This book has 7 recommendations
Ryan Holiday (Founder / Brass Check)
Of course, this is a must read. Machiavelli is one of those figures and writers who is tragically overrated and underrated at the same time. Unfortunately that means that many people who read him miss the point and other people avoid him and miss out altogether. Take Machiavelli slow, and really read him. Also understand the man behind the book–not just as a masterful writer but a man who withstood heinous torture and exile with barely a whimper.
Machiavelli is a glimpse into a time when power was literal and out for public viewing–when he talks about making an example of someone, he doesn’t mean calling them out, he means putting their head on a pike. Don’t let that scare you because we’re not as far from that world as we’d like to think. Deny that at your own peril.
Stephen Schwarzman (CEO / Blackstone Group)
Mr. Schwarzman certainly has no dearth of books at his disposal. His name graces the New York Public Library. But what are his literary loves?
Without further ado, here are his five most influential books:
- “The Prince,” by Niccolò Machiavelli.
- “We Were Soldiers Once… and Young,” by Harold G. Moore and Joseph L. Galloway
- “The Interpretation of Dreams,” by Sigmund Freud
- “Childhood and Society,” by Erik H. Erikson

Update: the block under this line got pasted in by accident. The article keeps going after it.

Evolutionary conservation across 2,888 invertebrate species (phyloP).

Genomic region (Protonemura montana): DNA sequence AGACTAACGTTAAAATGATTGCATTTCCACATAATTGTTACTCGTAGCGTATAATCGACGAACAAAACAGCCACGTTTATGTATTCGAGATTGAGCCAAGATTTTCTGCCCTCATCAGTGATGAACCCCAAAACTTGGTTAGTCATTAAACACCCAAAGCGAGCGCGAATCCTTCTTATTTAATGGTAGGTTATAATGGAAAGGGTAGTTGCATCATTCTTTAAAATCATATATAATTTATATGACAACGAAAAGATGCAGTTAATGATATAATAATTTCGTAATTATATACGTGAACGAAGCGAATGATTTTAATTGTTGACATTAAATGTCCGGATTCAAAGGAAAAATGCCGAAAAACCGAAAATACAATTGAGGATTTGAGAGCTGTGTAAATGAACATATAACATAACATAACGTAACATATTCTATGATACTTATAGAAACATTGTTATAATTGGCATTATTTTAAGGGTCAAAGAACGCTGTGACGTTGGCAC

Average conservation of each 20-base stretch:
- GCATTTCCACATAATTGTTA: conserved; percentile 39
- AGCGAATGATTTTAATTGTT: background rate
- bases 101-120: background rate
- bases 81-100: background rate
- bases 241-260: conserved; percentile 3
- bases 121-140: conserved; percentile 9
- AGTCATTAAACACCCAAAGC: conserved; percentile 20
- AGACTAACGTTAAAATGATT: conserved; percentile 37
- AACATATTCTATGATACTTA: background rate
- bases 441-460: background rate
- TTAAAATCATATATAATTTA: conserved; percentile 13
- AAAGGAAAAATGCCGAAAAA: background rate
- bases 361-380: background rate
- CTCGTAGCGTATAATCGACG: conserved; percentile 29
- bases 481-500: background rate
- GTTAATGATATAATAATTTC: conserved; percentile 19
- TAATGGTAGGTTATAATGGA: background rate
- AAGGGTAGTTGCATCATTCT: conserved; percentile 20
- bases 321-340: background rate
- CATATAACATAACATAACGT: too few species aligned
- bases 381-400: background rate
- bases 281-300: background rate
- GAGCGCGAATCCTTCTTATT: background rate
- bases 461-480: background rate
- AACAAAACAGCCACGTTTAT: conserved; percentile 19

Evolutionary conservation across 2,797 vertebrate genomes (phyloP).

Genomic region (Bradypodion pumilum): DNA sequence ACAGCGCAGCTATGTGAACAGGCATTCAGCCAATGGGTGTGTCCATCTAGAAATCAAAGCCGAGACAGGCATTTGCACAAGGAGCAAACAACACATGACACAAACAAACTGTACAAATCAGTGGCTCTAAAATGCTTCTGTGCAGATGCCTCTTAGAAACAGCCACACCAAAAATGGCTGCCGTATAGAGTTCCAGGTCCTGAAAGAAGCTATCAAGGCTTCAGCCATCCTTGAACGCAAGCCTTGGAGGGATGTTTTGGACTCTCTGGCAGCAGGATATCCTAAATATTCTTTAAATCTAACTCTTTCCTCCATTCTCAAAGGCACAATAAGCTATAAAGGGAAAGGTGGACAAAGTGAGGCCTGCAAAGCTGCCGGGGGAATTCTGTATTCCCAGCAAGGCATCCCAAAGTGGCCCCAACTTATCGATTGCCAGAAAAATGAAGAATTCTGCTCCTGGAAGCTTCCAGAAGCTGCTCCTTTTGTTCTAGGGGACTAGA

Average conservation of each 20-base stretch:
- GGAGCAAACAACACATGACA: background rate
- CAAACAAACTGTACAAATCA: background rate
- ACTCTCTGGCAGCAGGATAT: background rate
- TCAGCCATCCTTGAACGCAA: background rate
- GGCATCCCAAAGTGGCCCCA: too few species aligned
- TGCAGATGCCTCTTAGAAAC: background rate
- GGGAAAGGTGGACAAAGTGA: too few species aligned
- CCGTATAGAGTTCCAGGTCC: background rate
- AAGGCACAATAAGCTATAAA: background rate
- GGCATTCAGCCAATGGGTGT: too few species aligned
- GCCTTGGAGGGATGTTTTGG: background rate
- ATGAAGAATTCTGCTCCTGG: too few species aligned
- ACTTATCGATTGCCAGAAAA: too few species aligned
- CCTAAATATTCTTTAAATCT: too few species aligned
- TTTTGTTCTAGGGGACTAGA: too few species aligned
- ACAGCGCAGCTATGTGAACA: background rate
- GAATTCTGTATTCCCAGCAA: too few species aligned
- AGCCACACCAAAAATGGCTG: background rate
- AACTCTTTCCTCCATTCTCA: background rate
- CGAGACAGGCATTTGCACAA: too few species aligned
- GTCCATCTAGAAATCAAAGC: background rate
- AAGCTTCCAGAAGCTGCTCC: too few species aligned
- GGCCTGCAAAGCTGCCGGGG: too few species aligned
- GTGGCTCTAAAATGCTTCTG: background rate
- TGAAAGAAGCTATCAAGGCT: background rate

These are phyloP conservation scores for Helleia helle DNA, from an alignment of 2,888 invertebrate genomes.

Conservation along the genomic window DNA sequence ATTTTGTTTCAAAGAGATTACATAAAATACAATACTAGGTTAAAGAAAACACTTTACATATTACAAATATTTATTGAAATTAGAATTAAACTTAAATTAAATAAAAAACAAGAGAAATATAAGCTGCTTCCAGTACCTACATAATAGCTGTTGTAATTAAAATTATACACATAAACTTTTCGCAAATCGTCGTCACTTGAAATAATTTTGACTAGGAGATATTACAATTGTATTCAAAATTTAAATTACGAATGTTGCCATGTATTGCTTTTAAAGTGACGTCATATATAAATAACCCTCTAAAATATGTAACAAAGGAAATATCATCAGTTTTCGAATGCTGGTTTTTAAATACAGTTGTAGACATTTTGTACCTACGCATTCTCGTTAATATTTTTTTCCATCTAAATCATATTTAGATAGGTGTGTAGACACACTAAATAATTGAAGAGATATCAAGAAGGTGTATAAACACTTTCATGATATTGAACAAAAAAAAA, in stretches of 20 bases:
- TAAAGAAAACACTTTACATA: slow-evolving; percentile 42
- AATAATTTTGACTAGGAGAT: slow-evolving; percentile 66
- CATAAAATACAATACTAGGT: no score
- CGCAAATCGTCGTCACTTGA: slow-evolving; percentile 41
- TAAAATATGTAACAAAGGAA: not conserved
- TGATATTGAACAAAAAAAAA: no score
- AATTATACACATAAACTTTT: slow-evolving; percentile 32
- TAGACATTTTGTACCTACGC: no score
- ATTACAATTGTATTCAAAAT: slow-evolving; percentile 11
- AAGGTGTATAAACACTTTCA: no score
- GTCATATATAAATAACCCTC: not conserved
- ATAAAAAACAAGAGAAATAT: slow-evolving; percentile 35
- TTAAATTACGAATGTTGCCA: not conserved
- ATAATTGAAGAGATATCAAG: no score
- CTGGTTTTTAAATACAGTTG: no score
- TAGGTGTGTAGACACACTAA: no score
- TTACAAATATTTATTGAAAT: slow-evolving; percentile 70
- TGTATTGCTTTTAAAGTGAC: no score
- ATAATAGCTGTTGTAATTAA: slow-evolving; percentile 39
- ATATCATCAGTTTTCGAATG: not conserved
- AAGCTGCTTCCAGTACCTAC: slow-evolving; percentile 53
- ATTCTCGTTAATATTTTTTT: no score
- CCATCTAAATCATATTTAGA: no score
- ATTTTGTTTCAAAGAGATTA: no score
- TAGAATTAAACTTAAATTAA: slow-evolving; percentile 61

- “The Prize: The Epic Quest for Oil, Money & Power,” by Daniel Yergin
Neil deGrasse Tyson (Astrophysicist, Author & Science Communicator / )
Which books should be read by every single intelligent person on planet? [...] The Prince (Machiavelli) [to learn that people not in power will do all they can to acquire it, and people in power will do all they can to keep it]. If you read all of the above works you will glean profound insight into most of what has driven the history of the western world.
Bill Liao (General Partner / RebelBio, SOSV.com)
The human world occurs in language so best get good at it!
Ella Zheng (Partner & Art Director / The Workbench)
I saw a documentary about it and was intrigued. I also took the MACH-IV: Machiavellianism Test and scored a pretty high mark in it so I thought no harm in buying the book to read. The book is known to be controversial as it has principles that might go against religious beliefs. However, many politicians and business owners have taken many lessons away from this book hence I would like to gain some knowledge and insight from the chapters as well.
Stephane Grand (Managing Partner / S.J. Grand Financial and Tax Advisory)
When a look back at my career path, it is the one of an entrepreneur. I have built various businesses, from accounting and financial advisory firms to tech and security businesses. I have also spent most of my adult life in China, a country that is quite hostile to foreigners and very unfair. I have accepted to suffer the hardships of building my business without any investment from anybody, and stick very firmly to my values. I would recommend young people to read about adventure, hardships, and moral choices. Of course, it would be important to also read about the drivers of our humanity, hence the motley list below:
- The Prince by Nicolo Machiavelli.
Bogdan Savonea (CEO / TPS Engage)
Kissinger's "Diplomacy", Huntington's "Clash of Civilizations" and Machiavelli's "The Prince". They pretty much shaped the first part of my life, defined my University choice and career path up until my late 20s.
The Prince is a classic book that explores the attainment, maintenance, and utilization of political power in the western world. Machiavelli wrote The Prince to demonstrate his skill in the art of the state, presenting advice on how a prince might acquire.